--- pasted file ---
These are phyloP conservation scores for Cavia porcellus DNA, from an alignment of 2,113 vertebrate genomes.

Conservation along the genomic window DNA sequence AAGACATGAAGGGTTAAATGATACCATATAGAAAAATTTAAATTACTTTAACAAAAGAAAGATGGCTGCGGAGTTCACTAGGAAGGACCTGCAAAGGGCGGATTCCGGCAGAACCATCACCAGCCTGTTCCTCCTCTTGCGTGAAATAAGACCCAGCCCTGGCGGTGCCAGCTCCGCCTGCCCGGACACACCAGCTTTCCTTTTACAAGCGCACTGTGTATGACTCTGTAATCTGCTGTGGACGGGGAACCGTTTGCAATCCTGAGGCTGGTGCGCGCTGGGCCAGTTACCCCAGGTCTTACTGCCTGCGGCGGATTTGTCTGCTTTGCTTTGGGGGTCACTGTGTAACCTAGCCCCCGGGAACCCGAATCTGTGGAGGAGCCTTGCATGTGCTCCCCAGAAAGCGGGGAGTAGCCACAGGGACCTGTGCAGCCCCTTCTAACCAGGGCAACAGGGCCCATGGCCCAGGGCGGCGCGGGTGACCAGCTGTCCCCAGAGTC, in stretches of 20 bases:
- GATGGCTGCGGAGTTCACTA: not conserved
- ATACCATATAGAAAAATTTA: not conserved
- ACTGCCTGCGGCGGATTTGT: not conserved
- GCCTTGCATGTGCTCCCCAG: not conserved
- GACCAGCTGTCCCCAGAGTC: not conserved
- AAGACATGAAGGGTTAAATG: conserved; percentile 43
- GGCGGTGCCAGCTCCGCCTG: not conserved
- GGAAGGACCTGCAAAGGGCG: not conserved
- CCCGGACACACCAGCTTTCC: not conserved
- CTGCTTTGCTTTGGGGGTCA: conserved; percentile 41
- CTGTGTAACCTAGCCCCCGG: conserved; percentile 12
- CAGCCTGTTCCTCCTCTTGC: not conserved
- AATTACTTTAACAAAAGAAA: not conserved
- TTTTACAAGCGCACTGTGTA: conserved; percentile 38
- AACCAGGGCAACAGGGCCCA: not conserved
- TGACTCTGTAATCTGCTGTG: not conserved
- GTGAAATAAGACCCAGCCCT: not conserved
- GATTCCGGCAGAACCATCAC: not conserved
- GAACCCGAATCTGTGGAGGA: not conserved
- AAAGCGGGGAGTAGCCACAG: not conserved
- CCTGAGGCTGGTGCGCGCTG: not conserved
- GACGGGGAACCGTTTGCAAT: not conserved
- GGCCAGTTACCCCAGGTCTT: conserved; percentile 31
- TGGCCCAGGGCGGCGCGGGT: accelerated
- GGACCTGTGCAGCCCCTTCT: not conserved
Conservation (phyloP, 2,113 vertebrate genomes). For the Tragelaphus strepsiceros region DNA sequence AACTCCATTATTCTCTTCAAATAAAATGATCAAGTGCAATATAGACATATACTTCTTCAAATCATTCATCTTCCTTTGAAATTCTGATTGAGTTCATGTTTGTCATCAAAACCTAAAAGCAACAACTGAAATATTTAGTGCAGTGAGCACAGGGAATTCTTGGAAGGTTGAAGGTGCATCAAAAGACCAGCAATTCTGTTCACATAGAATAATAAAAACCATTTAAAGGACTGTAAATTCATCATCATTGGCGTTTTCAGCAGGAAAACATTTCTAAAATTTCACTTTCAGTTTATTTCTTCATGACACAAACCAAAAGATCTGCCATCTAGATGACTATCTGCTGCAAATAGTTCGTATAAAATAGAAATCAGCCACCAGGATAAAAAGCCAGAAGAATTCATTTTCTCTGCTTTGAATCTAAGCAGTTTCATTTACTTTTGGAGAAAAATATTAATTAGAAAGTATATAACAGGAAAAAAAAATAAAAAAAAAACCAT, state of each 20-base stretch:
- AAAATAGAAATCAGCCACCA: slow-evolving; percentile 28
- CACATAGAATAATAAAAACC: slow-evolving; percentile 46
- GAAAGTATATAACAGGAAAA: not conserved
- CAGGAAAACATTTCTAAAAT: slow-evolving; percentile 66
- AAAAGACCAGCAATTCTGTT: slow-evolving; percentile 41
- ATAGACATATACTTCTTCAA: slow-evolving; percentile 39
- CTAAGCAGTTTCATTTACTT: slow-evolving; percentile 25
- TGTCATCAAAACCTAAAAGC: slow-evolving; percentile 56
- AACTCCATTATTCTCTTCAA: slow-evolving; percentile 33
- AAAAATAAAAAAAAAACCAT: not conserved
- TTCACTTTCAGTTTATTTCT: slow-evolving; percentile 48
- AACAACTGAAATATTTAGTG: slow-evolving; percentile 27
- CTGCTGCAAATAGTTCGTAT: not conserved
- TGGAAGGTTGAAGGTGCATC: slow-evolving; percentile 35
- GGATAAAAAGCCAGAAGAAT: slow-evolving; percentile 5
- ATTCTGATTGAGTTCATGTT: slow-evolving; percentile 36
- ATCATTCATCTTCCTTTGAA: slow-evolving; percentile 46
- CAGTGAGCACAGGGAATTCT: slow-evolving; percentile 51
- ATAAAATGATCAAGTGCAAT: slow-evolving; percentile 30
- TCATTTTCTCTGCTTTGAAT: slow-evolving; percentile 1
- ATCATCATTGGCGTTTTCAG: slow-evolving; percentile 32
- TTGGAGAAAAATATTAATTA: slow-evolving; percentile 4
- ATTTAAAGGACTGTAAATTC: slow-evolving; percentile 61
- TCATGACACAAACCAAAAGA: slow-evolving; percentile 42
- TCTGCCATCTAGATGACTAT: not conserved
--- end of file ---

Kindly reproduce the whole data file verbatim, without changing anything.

These are phyloP conservation scores for Cavia porcellus DNA, from an alignment of 2,113 vertebrate genomes.

Conservation along the genomic window DNA sequence AAGACATGAAGGGTTAAATGATACCATATAGAAAAATTTAAATTACTTTAACAAAAGAAAGATGGCTGCGGAGTTCACTAGGAAGGACCTGCAAAGGGCGGATTCCGGCAGAACCATCACCAGCCTGTTCCTCCTCTTGCGTGAAATAAGACCCAGCCCTGGCGGTGCCAGCTCCGCCTGCCCGGACACACCAGCTTTCCTTTTACAAGCGCACTGTGTATGACTCTGTAATCTGCTGTGGACGGGGAACCGTTTGCAATCCTGAGGCTGGTGCGCGCTGGGCCAGTTACCCCAGGTCTTACTGCCTGCGGCGGATTTGTCTGCTTTGCTTTGGGGGTCACTGTGTAACCTAGCCCCCGGGAACCCGAATCTGTGGAGGAGCCTTGCATGTGCTCCCCAGAAAGCGGGGAGTAGCCACAGGGACCTGTGCAGCCCCTTCTAACCAGGGCAACAGGGCCCATGGCCCAGGGCGGCGCGGGTGACCAGCTGTCCCCAGAGTC, in stretches of 20 bases:
- GATGGCTGCGGAGTTCACTA: not conserved
- ATACCATATAGAAAAATTTA: not conserved
- ACTGCCTGCGGCGGATTTGT: not conserved
- GCCTTGCATGTGCTCCCCAG: not conserved
- GACCAGCTGTCCCCAGAGTC: not conserved
- AAGACATGAAGGGTTAAATG: conserved; percentile 43
- GGCGGTGCCAGCTCCGCCTG: not conserved
- GGAAGGACCTGCAAAGGGCG: not conserved
- CCCGGACACACCAGCTTTCC: not conserved
- CTGCTTTGCTTTGGGGGTCA: conserved; percentile 41
- CTGTGTAACCTAGCCCCCGG: conserved; percentile 12
- CAGCCTGTTCCTCCTCTTGC: not conserved
- AATTACTTTAACAAAAGAAA: not conserved
- TTTTACAAGCGCACTGTGTA: conserved; percentile 38
- AACCAGGGCAACAGGGCCCA: not conserved
- TGACTCTGTAATCTGCTGTG: not conserved
- GTGAAATAAGACCCAGCCCT: not conserved
- GATTCCGGCAGAACCATCAC: not conserved
- GAACCCGAATCTGTGGAGGA: not conserved
- AAAGCGGGGAGTAGCCACAG: not conserved
- CCTGAGGCTGGTGCGCGCTG: not conserved
- GACGGGGAACCGTTTGCAAT: not conserved
- GGCCAGTTACCCCAGGTCTT: conserved; percentile 31
- TGGCCCAGGGCGGCGCGGGT: accelerated
- GGACCTGTGCAGCCCCTTCT: not conserved
Conservation (phyloP, 2,113 vertebrate genomes). For the Tragelaphus strepsiceros region DNA sequence AACTCCATTATTCTCTTCAAATAAAATGATCAAGTGCAATATAGACATATACTTCTTCAAATCATTCATCTTCCTTTGAAATTCTGATTGAGTTCATGTTTGTCATCAAAACCTAAAAGCAACAACTGAAATATTTAGTGCAGTGAGCACAGGGAATTCTTGGAAGGTTGAAGGTGCATCAAAAGACCAGCAATTCTGTTCACATAGAATAATAAAAACCATTTAAAGGACTGTAAATTCATCATCATTGGCGTTTTCAGCAGGAAAACATTTCTAAAATTTCACTTTCAGTTTATTTCTTCATGACACAAACCAAAAGATCTGCCATCTAGATGACTATCTGCTGCAAATAGTTCGTATAAAATAGAAATCAGCCACCAGGATAAAAAGCCAGAAGAATTCATTTTCTCTGCTTTGAATCTAAGCAGTTTCATTTACTTTTGGAGAAAAATATTAATTAGAAAGTATATAACAGGAAAAAAAAATAAAAAAAAAACCAT, state of each 20-base stretch:
- AAAATAGAAATCAGCCACCA: slow-evolving; percentile 28
- CACATAGAATAATAAAAACC: slow-evolving; percentile 46
- GAAAGTATATAACAGGAAAA: not conserved
- CAGGAAAACATTTCTAAAAT: slow-evolving; percentile 66
- AAAAGACCAGCAATTCTGTT: slow-evolving; percentile 41
- ATAGACATATACTTCTTCAA: slow-evolving; percentile 39
- CTAAGCAGTTTCATTTACTT: slow-evolving; percentile 25
- TGTCATCAAAACCTAAAAGC: slow-evolving; percentile 56
- AACTCCATTATTCTCTTCAA: slow-evolving; percentile 33
- AAAAATAAAAAAAAAACCAT: not conserved
- TTCACTTTCAGTTTATTTCT: slow-evolving; percentile 48
- AACAACTGAAATATTTAGTG: slow-evolving; percentile 27
- CTGCTGCAAATAGTTCGTAT: not conserved
- TGGAAGGTTGAAGGTGCATC: slow-evolving; percentile 35
- GGATAAAAAGCCAGAAGAAT: slow-evolving; percentile 5
- ATTCTGATTGAGTTCATGTT: slow-evolving; percentile 36
- ATCATTCATCTTCCTTTGAA: slow-evolving; percentile 46
- CAGTGAGCACAGGGAATTCT: slow-evolving; percentile 51
- ATAAAATGATCAAGTGCAAT: slow-evolving; percentile 30
- TCATTTTCTCTGCTTTGAAT: slow-evolving; percentile 1
- ATCATCATTGGCGTTTTCAG: slow-evolving; percentile 32
- TTGGAGAAAAATATTAATTA: slow-evolving; percentile 4
- ATTTAAAGGACTGTAAATTC: slow-evolving; percentile 61
- TCATGACACAAACCAAAAGA: slow-evolving; percentile 42
- TCTGCCATCTAGATGACTAT: not conserved